(March 25, 2022) When Geetanjali Shree was a young girl her mother would often joke about how she wanted to tell stories more than she wanted to hear them. Today an established Hindi author, her last book Ret Samadhi was recently longlisted for the Man Booker International Prize. The brilliant author of five Hindi novels and five short stories, Geetanjali started her writing journey as a nine-year-old. “I was fascinated by stories and always wanted to write my own,” smiles Geetanjali during an interview with Global Indian.
“My mother would narrate stories to us siblings. Also, since my father was a bureaucrat, we had several people working for us at our house. I remember listening to stories from those ladies as a child. I was mesmerised by how words could create a whole new world, which was so engrossing. Unfortunately, I do not have those stories though even I am curious to know what I wrote back then,” adds the Delhi-based author.
For the love of Hindi
Growing up in various towns of Uttar Pradesh in the late 50s and 60s with four siblings, the 64-year-old author reveals it was the vibrant culture of those towns and their language that gave her a foundation. While she attended an English-medium school, the scarcity of English-language children’s books turned out to be a “blessing in disguise” for her. “I used to read Chandamama and Nandad as a child, and that gravitated me towards tales from the Ramayana, Mahabharata, Arabian Nights, Panchatantra, Kathasaritsagara and Chandrakanta Santati. Had I not experienced this childhood, I am not sure if I would have been able to write these stories,” reminisces the author who has no doubt been influenced by her historian husband.
Even when she moved to Delhi to pursue bachelor’s in history from Lady Shri Ram College, Delhi University, and later master’s from Jawaharlal Nehru University, Geetanjali felt a tug towards Hindi literature. “In JNU, I was pretty sure that I wanted to pursue writing in Hindi. My dissertation topic was on Hindi literature representing the nationalist thought of the pre-Independence years, in which I focussed on Prem Chand and his writings.”
Slow, but steady…
Calling herself a “slow writer,” Geetanjali feels that she started her professional journey as a writer a little late. Her first story, Bel Patra (1987) was published in the literary magazine Hans, however, it was the publication of her short story collection Anugoonj (1991) that catapulted her into the Hindi literary scene. Post this, several other works of Geetanjali, including Mai (1993), Hamara Shahar Us Baras (1998), Tirohit (2001) and Khālī Jagah (2006) hit the bookshelves across India.
However, it’s her 2018 novel Ret Samadhi that has put her on the global map. Translated recently into English as Tomb of Sand by Daisy Rockwell, it has become the first Hindi-language novel to be nominated for the International Booker Prize. Calling it a “proud moment,” she is quite happy to have scripted history. “It is a very proud moment for me, not just as a writer, but also as an Indian. This will bring a certain focus on Hindi literature and other Indian languages. We need people to realise that there is so much literature waiting to be discovered.”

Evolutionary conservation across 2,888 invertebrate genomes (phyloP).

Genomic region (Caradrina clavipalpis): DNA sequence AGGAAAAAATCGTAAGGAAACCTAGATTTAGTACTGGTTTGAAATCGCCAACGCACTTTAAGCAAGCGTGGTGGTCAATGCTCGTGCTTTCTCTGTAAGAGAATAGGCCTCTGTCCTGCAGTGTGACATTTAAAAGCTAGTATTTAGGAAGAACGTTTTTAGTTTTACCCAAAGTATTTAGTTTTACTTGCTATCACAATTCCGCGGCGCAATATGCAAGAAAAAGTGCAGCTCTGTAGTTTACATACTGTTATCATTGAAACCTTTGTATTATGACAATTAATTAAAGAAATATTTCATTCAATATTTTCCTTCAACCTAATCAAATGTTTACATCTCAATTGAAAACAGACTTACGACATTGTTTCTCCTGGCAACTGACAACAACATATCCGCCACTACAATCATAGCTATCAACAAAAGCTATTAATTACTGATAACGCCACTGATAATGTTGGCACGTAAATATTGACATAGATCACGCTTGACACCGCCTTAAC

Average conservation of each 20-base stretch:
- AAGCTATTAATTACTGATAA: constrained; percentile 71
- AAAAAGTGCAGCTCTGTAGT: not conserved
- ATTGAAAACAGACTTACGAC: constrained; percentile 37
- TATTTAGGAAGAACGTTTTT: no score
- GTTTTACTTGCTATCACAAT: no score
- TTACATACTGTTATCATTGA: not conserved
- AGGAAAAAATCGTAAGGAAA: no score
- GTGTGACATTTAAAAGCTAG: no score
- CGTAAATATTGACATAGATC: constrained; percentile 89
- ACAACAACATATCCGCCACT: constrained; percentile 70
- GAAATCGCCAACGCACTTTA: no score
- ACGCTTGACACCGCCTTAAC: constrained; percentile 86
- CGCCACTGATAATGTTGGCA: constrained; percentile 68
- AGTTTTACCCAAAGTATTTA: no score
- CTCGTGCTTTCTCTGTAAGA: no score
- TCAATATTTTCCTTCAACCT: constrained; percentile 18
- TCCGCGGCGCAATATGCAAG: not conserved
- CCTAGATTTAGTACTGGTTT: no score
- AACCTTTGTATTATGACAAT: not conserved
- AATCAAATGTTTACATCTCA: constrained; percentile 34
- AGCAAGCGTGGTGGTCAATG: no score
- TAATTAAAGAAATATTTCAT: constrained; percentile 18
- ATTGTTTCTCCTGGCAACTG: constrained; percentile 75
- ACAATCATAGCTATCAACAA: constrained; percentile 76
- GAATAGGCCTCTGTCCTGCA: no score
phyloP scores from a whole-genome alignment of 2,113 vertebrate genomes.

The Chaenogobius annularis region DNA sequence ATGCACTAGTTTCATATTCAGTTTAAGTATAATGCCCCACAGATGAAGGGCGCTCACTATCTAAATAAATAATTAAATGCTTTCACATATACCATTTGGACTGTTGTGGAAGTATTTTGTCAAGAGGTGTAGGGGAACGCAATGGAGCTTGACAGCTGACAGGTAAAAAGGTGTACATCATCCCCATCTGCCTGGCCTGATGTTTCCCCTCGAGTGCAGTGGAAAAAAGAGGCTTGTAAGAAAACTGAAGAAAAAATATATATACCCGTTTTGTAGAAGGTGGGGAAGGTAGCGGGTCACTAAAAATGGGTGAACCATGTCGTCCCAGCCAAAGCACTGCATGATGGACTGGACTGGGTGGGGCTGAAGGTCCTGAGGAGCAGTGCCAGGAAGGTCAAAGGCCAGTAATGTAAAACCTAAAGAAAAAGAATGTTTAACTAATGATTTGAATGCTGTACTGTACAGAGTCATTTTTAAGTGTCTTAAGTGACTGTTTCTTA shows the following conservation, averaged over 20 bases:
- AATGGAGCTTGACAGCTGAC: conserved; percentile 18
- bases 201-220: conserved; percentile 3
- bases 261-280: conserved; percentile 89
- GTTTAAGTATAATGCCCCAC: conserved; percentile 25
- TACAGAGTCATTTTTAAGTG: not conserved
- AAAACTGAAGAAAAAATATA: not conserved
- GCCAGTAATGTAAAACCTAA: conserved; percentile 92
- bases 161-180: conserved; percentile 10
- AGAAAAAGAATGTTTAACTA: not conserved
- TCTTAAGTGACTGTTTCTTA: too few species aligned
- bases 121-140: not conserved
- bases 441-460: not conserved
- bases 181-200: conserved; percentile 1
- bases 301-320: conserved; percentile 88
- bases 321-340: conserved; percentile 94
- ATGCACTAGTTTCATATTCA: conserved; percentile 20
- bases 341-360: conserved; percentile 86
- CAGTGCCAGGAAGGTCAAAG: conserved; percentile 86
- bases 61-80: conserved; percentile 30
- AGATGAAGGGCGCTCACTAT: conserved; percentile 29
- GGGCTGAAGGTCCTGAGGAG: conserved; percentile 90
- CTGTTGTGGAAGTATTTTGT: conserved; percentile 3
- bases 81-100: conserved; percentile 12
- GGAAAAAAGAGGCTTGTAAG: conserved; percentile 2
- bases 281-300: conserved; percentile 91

Ret Samadhi narrates the story of an 80-year-old woman, who is depressed after her husband’s death. Eventually, the lady comes out of the depression and decides to visit Pakistan to finally confront the past that she left behind during the Partition.
Giving an insight about the much-talked-about book, she shares, “Actually it was the image of a woman in a joint, orthodox, middle-class family, who was sitting with her back turned, that stayed with me for a very long time. Somewhere it made me wonder if she was turning her back to the people around her, or her life. It took me around seven to eight years to finish Ret Samadhi.”
An author who likes to create a dialogue with her reader through all her books, Geetanjali’s work is not limited to the Hindi literatis. Many of her books have been translated into English, French, and even German. However, the author doesn’t believe in picking her own translator. “I have never picked any author to translate my books. I feel I have been lucky in that area, as the translators have done justice to my work. In fact, I had never met Daisy Rockwell, when I heard that she was thinking of translating Ret Samadhi into English. However, when we spoke about the book, I realised that she had a sense of emotions and relationships in the book,” she smiles.
Not just an author
While she doesn’t like calling herself a “theatre person,” the author has worked with prominent thespians such as Anuradha Kapur and Kirti Jain on various plays. Having written many plays for the theatre group Vivadi, Geetanjali shares that she loves working in an interactive environment. “Writing something for theatre is a collective exercise, with everyone from the director to the actors and others contributing to the storyline. I really like working like this,” she adds.
When Geetanjali isn’t busy weaving magic with words, she loves listening to music. “I love a whole range of genres – Hindustani classical, old Bollywood, jazz, Baul and Rajasthani folk,” she concludes.